According to a study, 35 million health care coworkers are at a risk of needlestick injuries, globally. The US CDC has estimated that 600,000–1,000,000 needlestick injuries occur annually.
Healthcare professionals are constantly at risk of acquiring serious infections because of needlestick injuries. A needlestick injury occurs when sharps contaminated with a patient’s bodily fluids are accidently introduced in blood or mucous system of healthcare professionals. It can occur while drawing blood, administering intravenous drugs, disposing of needles, handling medical waste and other routine procedures within the healthcare environment. A needlestick injury can impact anyone who comes in contact with a non-sterile, unprotected, or a contaminated needle. This can lead to transmission of hepatitis B virus (HBV), hepatitis C virus (HCV) and human immunodeficiency virus (HIV) and other infectious agents.
According to a study, 35 million health care coworkers are at a risk of needlestick injuries, globally. The US CDC has estimated that 600,000–1,000,000 needlestick injuries occur annually. Among the healthcare professionals, in 45% of the cases, nurses are harmed by the needlestick injuries, followed by technicians and doctors who get injured in 20% cases, each and maintenance workers. As per the WHO estimates, a person who gets pricked accidentally by an infected needle has 30% risk for developing HBV, 1.8% risk for HCV and 0.3% for HIV. In addition to the aforementioned diseases, there are over 60 bloodborne pathogens that can also infect a person who experiences needlestick injury. Moreover, the situation is grave in developing countries where close to 75% of needlestick injuries are not even reported.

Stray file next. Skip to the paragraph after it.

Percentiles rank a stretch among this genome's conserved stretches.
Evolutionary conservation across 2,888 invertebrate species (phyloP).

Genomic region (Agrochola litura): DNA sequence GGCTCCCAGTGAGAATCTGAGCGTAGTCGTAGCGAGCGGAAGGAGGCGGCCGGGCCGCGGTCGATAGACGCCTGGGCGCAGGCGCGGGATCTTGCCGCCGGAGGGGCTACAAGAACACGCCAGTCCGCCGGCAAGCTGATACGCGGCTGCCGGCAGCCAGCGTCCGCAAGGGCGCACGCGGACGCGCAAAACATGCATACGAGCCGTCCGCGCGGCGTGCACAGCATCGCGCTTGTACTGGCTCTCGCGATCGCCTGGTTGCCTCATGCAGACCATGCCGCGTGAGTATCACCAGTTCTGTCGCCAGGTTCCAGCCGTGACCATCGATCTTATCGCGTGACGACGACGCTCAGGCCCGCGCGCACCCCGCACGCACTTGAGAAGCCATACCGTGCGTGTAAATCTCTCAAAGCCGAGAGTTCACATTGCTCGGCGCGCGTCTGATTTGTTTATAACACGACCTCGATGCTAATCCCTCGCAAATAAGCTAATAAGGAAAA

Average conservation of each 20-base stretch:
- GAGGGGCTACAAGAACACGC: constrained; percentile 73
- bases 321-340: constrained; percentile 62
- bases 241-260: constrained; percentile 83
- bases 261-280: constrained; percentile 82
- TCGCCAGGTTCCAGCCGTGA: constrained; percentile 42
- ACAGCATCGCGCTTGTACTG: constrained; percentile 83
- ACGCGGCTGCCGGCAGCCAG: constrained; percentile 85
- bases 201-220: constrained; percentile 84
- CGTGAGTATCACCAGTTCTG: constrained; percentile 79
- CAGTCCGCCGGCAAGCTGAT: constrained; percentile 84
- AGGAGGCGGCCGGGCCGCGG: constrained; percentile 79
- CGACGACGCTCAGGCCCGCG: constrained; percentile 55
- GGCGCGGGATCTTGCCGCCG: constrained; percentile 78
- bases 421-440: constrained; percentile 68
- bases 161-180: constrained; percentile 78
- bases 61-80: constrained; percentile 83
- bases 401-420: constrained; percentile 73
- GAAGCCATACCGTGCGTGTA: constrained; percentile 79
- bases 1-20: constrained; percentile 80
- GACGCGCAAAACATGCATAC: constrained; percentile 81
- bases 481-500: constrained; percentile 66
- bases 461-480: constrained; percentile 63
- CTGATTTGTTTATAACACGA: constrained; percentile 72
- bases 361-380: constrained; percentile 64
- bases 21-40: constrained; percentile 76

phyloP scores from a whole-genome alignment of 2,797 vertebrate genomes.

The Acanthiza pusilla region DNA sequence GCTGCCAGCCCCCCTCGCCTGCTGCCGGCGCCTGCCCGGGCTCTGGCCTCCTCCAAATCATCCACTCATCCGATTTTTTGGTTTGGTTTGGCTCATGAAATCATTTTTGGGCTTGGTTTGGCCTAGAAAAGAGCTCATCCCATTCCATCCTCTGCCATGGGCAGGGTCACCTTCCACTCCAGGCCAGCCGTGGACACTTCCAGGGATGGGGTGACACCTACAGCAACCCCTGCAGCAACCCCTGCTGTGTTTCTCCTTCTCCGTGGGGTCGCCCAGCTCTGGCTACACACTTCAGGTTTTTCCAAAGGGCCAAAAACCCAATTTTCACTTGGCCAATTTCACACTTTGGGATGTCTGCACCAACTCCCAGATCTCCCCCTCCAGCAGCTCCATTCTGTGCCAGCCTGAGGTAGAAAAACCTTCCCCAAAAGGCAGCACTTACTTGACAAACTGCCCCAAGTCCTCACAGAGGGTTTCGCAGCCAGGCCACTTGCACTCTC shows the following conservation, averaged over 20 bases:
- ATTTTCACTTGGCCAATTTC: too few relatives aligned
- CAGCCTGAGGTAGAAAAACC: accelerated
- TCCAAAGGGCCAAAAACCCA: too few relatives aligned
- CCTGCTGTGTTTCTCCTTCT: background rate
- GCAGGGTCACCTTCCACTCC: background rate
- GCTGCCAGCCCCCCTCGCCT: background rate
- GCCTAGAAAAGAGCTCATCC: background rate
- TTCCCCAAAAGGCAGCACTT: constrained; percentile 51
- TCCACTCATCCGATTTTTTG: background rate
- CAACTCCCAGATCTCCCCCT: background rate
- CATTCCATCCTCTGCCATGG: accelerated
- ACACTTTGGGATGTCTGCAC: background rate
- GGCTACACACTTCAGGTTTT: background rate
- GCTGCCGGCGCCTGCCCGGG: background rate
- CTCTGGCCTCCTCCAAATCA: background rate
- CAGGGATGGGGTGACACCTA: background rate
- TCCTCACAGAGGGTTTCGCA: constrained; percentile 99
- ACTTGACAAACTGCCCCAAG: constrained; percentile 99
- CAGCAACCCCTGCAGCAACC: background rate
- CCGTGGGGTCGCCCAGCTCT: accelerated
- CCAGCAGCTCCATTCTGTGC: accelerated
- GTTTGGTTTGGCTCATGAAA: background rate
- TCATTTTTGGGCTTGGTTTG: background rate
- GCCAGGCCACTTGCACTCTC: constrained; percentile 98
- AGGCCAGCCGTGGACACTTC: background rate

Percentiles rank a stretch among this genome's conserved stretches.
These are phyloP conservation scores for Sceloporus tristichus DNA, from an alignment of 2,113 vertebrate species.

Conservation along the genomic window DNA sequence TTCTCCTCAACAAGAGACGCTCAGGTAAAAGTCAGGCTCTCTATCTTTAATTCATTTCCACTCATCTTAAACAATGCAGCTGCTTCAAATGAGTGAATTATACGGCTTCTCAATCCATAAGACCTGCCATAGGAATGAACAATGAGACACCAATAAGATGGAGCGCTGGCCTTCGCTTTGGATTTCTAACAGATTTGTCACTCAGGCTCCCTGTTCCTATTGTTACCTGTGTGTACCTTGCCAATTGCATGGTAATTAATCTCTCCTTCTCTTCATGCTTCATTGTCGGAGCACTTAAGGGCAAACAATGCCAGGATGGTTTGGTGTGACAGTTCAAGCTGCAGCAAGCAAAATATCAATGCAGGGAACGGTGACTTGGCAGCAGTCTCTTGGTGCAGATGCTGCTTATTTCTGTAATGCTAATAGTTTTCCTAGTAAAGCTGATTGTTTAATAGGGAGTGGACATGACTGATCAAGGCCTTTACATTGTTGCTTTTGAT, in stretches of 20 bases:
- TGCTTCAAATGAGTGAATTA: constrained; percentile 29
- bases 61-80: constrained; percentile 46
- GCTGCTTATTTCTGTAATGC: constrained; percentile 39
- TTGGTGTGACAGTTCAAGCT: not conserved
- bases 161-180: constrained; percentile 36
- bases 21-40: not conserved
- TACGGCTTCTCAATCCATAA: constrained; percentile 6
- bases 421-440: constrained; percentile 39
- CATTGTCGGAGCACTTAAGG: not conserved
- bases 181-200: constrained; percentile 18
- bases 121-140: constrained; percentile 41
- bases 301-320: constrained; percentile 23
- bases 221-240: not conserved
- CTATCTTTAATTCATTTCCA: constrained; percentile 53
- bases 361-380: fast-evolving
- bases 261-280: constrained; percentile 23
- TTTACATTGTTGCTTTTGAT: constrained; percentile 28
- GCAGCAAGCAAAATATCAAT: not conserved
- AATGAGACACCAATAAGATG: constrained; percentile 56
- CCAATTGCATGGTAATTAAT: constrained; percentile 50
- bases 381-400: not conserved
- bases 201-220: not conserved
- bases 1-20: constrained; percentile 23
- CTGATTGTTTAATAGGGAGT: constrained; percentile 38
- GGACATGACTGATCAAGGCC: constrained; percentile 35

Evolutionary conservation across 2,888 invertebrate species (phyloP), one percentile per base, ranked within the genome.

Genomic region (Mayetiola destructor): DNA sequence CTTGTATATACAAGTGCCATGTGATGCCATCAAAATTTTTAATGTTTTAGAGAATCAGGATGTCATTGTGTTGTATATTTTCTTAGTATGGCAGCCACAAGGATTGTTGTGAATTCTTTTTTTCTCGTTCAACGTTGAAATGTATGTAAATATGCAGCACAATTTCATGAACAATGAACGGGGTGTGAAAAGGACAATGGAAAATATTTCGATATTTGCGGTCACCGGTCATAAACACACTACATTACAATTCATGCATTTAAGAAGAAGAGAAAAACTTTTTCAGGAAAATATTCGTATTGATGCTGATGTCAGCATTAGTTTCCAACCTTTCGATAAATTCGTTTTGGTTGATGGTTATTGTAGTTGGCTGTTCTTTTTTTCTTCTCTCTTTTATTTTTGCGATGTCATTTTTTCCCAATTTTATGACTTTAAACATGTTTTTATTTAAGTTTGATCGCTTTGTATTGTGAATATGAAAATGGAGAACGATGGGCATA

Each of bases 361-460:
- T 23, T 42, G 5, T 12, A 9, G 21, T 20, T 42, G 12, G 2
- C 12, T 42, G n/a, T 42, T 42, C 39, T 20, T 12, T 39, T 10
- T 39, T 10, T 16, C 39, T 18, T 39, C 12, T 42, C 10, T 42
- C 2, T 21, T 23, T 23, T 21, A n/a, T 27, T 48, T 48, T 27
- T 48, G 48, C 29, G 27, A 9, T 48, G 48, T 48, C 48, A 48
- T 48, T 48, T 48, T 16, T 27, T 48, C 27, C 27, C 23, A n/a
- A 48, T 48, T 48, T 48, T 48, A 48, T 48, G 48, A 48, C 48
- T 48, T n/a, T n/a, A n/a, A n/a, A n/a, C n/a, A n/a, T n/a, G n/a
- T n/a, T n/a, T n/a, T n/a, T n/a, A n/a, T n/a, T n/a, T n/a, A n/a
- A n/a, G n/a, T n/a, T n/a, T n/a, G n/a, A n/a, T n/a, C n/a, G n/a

The estimated cost of treatment of a single needlestick injury ranges from USD 500 to USD 4,000 in the US. With 236,000 cases of needlestick injuries, the economic burden in the US is estimated to be USD 118 million to USD 591 million. It is worth highlighting that this cost may increase depending upon the seriousness of the case. Further, as per the American Hospital Association, one serious case of pathogen based infectious disease can cost up to USD 1 million or even more than this depending upon the expenditures on the testing, follow up tests, lost time and disability payments.
The frequency of occurrence of needlestick injuries has also garnered the interest of other governments across the world to enact laws to protect healthcare workers from such harm. In addition, various strategies to mandate the use of safety devices to prevent needlestick injuries are being adopted. International markets, such as Europe, Canada and Australia are transitioning to the use of safety products. In May 2013, this new EU Directive, 2010/32/EU, came into force in all member states of the EU. Furthermore, in India, new biomedical waste management rules were amended in 2018, as per which, it is mandatory to report needlestick injuries. As per a study conducted in 2015, the use of safety devices for needles and syringes is less in this region since there are no regulations that govern the use of such devices. Above all, the WHO has recommended the use of safety devices and instructed the governments for overall transition to the exclusive use of safety devices by 2020.